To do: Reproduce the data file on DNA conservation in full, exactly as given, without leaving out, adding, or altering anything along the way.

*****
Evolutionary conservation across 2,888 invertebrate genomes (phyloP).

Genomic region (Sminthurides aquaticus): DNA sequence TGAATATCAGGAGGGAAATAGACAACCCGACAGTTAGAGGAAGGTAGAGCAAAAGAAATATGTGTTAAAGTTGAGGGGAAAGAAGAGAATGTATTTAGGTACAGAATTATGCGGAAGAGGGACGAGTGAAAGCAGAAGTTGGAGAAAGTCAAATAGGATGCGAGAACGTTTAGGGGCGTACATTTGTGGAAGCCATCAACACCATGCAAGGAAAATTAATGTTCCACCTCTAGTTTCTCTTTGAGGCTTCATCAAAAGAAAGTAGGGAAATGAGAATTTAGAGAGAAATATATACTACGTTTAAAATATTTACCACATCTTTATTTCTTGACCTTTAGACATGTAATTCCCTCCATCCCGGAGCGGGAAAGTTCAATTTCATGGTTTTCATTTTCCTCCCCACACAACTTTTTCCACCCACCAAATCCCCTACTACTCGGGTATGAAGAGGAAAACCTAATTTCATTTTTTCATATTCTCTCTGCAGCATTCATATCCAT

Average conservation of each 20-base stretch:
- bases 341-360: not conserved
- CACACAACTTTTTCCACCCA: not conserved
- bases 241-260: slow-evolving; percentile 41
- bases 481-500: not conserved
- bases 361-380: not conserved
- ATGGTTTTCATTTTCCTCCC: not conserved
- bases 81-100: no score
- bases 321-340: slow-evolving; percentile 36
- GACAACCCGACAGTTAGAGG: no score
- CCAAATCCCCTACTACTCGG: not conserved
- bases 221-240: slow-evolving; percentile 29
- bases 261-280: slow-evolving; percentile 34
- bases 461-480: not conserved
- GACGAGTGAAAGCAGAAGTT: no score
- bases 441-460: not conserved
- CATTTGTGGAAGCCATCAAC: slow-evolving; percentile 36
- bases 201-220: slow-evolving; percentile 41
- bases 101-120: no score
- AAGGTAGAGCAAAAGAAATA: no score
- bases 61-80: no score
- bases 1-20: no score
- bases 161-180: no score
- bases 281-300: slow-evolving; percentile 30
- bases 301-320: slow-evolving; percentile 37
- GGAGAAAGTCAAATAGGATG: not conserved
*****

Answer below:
Evolutionary conservation across 2,888 invertebrate genomes (phyloP).

Genomic region (Sminthurides aquaticus): DNA sequence TGAATATCAGGAGGGAAATAGACAACCCGACAGTTAGAGGAAGGTAGAGCAAAAGAAATATGTGTTAAAGTTGAGGGGAAAGAAGAGAATGTATTTAGGTACAGAATTATGCGGAAGAGGGACGAGTGAAAGCAGAAGTTGGAGAAAGTCAAATAGGATGCGAGAACGTTTAGGGGCGTACATTTGTGGAAGCCATCAACACCATGCAAGGAAAATTAATGTTCCACCTCTAGTTTCTCTTTGAGGCTTCATCAAAAGAAAGTAGGGAAATGAGAATTTAGAGAGAAATATATACTACGTTTAAAATATTTACCACATCTTTATTTCTTGACCTTTAGACATGTAATTCCCTCCATCCCGGAGCGGGAAAGTTCAATTTCATGGTTTTCATTTTCCTCCCCACACAACTTTTTCCACCCACCAAATCCCCTACTACTCGGGTATGAAGAGGAAAACCTAATTTCATTTTTTCATATTCTCTCTGCAGCATTCATATCCAT

Average conservation of each 20-base stretch:
- bases 341-360: not conserved
- CACACAACTTTTTCCACCCA: not conserved
- bases 241-260: slow-evolving; percentile 41
- bases 481-500: not conserved
- bases 361-380: not conserved
- ATGGTTTTCATTTTCCTCCC: not conserved
- bases 81-100: no score
- bases 321-340: slow-evolving; percentile 36
- GACAACCCGACAGTTAGAGG: no score
- CCAAATCCCCTACTACTCGG: not conserved
- bases 221-240: slow-evolving; percentile 29
- bases 261-280: slow-evolving; percentile 34
- bases 461-480: not conserved
- GACGAGTGAAAGCAGAAGTT: no score
- bases 441-460: not conserved
- CATTTGTGGAAGCCATCAAC: slow-evolving; percentile 36
- bases 201-220: slow-evolving; percentile 41
- bases 101-120: no score
- AAGGTAGAGCAAAAGAAATA: no score
- bases 61-80: no score
- bases 1-20: no score
- bases 161-180: no score
- bases 281-300: slow-evolving; percentile 30
- bases 301-320: slow-evolving; percentile 37
- GGAGAAAGTCAAATAGGATG: not conserved